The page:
For those of us who review the Oracle installation documentation, we know that Oracle suggests that you configure a substantial amount of swap space. If you have between 1 and 2G RAM, you need to configure 1.5x RAM for swap space. For 2 to 8G RAM, swap space has to equal RAM. For RAM more than 8G, swap needs to be ¾ RAM.
No doubt your system administrator (in Unix) will tell you that that is more swap than you need. He may tell you that you only need one or two gig of swap when you have plenty of memory.
I can tell you from personal experience, that your system administrator is wrong if he tells you that. I have been there, and done that as the saying goes. Make sure you configure the full amount of swap recommended by Oracle, more if possible. Here’s why:
In a Unix operating system, there are two methods of allocating swap, eager swap and lazy swap. Under lazy swap, swap space is allocated only when needed, that is when an active process needs additional memory and all real memory is used up. If there is insufficient swap space available, the Operating system will create more swap space by killing idle processes. Obviously this is a dangerous and undesirable situation. A process using eager swap will allocate swap as it allocates real memory. If your oracle database has 6G RAM allocated in the SGA, it will allocate both 6G RAM and 6G swap. If there is insufficient swap space, it won’t kill other processes to make space. It will lock up the program attempting to allocate space, and eventually any other processes on the system that need swap space will also hang. In Solaris, I have seen such errors as ‘unable to fork a process’ or Solaris error 12, not enough space. In oracle, you will get messages like this: TNS-12500, TNS-12540, TNS-12560, TNS-00510. Usually your server will lock up shortly after the ‘not enough space’ or ‘unable to fork a process’ message.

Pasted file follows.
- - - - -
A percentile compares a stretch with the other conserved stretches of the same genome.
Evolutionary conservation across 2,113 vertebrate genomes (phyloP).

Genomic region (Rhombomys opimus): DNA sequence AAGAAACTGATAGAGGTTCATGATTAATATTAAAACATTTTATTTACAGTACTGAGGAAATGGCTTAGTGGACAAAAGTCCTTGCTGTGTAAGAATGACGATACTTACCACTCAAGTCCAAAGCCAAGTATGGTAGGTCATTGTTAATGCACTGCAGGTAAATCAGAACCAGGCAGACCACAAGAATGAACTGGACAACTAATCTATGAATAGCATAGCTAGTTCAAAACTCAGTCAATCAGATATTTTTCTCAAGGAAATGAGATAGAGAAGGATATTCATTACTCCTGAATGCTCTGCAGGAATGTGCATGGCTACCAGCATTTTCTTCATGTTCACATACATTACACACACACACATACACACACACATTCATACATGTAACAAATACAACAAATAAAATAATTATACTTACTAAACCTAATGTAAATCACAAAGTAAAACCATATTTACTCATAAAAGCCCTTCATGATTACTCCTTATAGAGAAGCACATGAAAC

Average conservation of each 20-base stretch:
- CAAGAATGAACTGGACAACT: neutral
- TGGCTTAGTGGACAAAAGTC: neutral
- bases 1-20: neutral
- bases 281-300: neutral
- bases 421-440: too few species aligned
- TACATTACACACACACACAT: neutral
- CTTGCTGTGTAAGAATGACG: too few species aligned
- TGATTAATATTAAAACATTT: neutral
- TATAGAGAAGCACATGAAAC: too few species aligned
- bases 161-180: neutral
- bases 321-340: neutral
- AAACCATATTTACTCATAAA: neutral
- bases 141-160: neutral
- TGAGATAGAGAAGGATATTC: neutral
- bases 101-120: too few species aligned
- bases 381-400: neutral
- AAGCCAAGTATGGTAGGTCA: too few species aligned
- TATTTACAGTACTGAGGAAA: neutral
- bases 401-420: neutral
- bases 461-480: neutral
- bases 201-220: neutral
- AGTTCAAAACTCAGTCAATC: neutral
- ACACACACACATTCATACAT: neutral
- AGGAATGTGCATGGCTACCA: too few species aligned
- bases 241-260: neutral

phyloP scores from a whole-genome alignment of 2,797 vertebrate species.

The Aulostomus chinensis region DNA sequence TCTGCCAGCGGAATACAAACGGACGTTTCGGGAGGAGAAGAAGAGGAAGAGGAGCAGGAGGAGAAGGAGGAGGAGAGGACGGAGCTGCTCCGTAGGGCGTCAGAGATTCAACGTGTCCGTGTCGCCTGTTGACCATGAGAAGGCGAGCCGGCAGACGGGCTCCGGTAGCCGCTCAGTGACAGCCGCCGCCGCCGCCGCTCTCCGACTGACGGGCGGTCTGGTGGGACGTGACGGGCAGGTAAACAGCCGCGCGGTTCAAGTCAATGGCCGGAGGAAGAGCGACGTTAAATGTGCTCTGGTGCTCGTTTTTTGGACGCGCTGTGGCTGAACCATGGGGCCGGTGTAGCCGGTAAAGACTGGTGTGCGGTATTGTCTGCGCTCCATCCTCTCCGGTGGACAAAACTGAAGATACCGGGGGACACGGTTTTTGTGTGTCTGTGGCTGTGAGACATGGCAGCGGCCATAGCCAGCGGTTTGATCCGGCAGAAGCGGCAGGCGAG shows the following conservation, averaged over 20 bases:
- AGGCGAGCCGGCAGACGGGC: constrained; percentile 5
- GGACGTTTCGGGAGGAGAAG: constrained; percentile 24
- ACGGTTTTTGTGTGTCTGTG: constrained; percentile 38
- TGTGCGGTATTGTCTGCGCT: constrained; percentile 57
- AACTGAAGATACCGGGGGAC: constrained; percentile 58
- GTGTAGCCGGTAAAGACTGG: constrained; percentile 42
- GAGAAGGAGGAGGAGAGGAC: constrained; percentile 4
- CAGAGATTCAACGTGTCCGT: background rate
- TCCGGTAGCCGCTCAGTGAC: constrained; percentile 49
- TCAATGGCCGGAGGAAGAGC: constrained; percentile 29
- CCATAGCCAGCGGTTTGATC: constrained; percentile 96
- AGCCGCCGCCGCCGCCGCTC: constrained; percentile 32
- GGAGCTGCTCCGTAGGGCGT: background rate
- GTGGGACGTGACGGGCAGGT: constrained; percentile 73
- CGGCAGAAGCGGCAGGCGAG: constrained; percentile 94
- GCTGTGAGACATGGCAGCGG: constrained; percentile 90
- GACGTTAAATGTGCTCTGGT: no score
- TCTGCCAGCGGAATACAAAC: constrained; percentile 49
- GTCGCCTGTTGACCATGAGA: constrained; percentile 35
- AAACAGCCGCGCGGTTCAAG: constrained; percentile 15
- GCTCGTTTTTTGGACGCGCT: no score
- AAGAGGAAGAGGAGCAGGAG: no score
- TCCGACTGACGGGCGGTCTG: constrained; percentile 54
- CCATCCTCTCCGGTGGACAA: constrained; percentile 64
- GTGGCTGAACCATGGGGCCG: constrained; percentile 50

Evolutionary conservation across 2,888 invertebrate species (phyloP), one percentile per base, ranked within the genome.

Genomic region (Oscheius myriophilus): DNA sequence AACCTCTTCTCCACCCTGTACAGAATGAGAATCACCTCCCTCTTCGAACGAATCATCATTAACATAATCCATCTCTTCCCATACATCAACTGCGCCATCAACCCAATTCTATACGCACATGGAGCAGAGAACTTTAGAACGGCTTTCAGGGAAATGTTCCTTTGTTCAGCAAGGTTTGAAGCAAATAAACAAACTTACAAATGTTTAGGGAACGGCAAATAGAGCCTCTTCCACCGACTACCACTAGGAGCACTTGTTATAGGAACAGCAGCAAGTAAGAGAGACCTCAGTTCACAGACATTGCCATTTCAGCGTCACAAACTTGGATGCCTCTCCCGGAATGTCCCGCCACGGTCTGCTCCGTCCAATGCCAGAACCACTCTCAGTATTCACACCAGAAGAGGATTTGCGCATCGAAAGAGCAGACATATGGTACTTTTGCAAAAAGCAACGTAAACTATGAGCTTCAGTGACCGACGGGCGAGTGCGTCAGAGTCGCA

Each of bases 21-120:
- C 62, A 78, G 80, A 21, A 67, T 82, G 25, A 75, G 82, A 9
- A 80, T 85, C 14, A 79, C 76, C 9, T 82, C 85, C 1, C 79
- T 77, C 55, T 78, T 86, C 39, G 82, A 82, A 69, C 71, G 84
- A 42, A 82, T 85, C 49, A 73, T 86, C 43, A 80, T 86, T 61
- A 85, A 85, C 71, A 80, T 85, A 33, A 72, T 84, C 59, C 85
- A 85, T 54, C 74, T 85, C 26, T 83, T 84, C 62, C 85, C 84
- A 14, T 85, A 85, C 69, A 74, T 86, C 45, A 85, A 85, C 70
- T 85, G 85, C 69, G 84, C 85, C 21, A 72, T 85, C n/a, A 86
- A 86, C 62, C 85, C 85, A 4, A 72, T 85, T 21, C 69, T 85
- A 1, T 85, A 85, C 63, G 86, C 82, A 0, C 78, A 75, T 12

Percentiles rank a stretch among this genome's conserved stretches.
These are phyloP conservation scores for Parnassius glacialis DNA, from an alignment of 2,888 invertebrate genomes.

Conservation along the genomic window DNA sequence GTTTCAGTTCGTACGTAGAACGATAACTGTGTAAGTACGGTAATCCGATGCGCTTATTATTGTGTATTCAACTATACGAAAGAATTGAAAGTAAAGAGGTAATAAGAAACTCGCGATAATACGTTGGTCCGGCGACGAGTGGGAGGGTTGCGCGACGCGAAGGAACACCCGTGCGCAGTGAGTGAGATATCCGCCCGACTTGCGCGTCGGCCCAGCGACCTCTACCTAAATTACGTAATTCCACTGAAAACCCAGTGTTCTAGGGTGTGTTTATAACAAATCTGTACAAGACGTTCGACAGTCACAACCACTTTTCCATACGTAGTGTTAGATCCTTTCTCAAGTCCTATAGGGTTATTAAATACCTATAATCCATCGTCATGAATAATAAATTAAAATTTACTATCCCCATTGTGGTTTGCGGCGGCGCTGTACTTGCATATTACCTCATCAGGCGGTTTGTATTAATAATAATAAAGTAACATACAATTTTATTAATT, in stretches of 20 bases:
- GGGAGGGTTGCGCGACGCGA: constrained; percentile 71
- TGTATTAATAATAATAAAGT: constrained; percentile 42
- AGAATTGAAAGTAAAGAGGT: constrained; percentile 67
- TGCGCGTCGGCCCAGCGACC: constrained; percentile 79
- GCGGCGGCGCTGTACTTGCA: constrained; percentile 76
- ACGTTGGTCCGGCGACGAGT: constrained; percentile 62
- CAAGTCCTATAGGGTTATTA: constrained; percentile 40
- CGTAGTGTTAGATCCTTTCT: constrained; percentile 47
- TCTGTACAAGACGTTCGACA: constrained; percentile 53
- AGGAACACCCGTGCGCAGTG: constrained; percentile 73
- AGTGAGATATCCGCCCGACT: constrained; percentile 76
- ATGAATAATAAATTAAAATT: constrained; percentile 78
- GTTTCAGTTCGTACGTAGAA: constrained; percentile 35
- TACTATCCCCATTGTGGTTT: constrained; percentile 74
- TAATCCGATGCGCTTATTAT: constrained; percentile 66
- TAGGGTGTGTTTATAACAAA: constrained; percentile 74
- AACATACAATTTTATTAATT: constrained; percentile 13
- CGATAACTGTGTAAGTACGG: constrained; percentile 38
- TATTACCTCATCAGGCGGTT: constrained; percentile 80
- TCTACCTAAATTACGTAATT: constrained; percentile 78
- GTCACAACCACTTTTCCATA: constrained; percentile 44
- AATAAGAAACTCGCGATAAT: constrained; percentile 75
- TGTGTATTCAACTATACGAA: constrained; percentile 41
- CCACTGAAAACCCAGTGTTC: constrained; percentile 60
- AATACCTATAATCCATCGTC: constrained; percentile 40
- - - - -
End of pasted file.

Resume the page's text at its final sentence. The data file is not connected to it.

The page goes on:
The example above actually happened. It was my fault. I had given the Unix system administrator the system requirements, including the amount of swap required. However, I had not followed up to make sure the settings were actually in effect. As it turns out, the Unix administrator had only allocated about 1/3 of the system RAM for swap, relying on his knowledge and understanding of swap. This was my fault because as an Oracle DBA, it was my job to verify everything before you hand the installation over to the users. That includes the system level settings. If you can’t see the settings (but as a DBA you should be able to see the settings), you have to rely on your system administrators word. But I could see the settings, I just didn’t follow up and verify them.
Some Oracle DBA’s I have talked to have allocated twice as much swap space as system RAM, following the older Oracle guidelines. After doing some researched I have discovered that Unix can be configured used to hold an image of the operating system processes for diagnostic purposes in the event of a system crash. Thus, my recommendation is that the minimum swap space should be equal to the available RAM, and configuring twice the amount of RAM is the maximum amount that should be needed. Despite what the official Oracle documentation says.